I read with interest the articles in today's Business AVflash (May 26) about the start-up air taxi business, iFly. In the article, you describe the service as like the NASA SATS program vision. This appears to me to be a very significant exaggeration. SATS is a vision for highly automated, personally-flown aircraft that will use advanced technology for air-traffic management. The iFly business model appears (from other press reports) to be an air taxi service operated by professional pilots, using today's ATC system and technology. While it is possible that increased demand for air taxi services like iFly will place loads on the ATC system that may force it to transform to a more automated system, it is premature to tout iFly as either a product of, or a user of, SATS technology.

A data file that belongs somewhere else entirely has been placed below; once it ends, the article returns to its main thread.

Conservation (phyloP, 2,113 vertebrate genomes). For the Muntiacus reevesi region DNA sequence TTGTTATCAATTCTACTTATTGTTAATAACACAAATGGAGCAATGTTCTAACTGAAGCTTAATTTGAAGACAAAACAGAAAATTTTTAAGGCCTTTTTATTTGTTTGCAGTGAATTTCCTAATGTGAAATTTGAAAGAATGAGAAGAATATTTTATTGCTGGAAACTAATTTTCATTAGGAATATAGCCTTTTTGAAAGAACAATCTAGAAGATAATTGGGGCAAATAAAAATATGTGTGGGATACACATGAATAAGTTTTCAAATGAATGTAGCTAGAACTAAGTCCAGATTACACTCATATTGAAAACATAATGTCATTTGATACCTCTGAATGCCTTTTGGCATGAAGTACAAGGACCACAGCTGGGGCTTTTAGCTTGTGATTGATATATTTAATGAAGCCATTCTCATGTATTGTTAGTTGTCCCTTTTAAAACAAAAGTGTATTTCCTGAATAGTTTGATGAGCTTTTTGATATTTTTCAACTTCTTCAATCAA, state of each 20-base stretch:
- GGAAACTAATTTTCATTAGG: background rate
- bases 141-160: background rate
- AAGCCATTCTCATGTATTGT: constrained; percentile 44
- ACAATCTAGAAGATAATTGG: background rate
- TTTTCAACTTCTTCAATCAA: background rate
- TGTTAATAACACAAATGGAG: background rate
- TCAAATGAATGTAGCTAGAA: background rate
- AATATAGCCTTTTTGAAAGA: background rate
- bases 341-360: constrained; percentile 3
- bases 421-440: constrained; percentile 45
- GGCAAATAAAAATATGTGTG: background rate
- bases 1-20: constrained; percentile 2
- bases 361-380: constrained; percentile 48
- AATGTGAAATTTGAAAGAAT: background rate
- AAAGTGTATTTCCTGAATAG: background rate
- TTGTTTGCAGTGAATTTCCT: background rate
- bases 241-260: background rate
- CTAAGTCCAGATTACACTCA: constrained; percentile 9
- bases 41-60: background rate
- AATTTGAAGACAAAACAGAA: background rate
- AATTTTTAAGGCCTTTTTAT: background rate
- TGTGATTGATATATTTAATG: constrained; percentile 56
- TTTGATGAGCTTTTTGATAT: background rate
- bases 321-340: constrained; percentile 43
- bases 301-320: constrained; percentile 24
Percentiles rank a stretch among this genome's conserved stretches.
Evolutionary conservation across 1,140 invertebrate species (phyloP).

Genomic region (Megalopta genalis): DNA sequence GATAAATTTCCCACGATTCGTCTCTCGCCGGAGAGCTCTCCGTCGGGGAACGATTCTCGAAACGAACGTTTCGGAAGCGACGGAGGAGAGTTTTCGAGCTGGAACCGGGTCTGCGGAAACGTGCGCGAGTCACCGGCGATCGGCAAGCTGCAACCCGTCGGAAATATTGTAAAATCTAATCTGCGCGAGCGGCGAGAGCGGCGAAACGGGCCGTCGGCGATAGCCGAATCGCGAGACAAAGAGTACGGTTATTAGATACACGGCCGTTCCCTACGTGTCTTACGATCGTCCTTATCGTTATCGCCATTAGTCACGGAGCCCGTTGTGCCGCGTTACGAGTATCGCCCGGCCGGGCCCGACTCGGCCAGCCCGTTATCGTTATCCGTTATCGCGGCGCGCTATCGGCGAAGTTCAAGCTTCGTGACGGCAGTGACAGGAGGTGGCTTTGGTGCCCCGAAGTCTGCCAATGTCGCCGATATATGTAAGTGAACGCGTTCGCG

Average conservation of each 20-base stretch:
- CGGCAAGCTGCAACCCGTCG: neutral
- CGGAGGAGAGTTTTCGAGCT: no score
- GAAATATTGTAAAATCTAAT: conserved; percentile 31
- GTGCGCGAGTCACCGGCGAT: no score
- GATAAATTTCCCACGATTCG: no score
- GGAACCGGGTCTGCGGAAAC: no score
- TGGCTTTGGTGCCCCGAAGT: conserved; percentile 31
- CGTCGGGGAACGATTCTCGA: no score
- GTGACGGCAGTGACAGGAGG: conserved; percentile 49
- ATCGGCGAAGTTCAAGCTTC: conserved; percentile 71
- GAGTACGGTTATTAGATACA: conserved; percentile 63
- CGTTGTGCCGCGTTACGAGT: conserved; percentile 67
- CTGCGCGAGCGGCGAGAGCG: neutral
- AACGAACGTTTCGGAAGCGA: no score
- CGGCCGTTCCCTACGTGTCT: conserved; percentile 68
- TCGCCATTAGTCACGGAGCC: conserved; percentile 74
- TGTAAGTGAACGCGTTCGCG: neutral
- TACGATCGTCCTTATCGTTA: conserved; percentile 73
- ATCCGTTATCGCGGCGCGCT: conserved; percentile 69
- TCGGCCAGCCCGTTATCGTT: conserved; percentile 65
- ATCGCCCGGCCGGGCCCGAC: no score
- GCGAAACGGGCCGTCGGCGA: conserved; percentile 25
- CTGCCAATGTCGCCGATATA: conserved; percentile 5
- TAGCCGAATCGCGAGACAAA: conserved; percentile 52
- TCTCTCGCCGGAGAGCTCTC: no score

Nice report on Capstone (NewsWire, May 27) ... except for the details.
The YK Delta in the westen part of Alaska, scene of Capstone Phase I, and is extremely flat. Mountainous SE Alaska is the scene for Capstone Phase II, using a different avionics set and focusing on a low-altitude IFR infrastructure using GPS/WAAS and soon adding the ADS-B benfits from Phase I.
I apologize for the sloppy error in geography. I know the Y-K Delta area is in the southwest but wrote southeast, anyway. Mea culpa.
Other details of the Capstone project can be read in this recently produced report (a 550 Kb Adobe PDF file).
Here is the rest of the story (NewsWire, May 27). One we pilots cannot be proud of!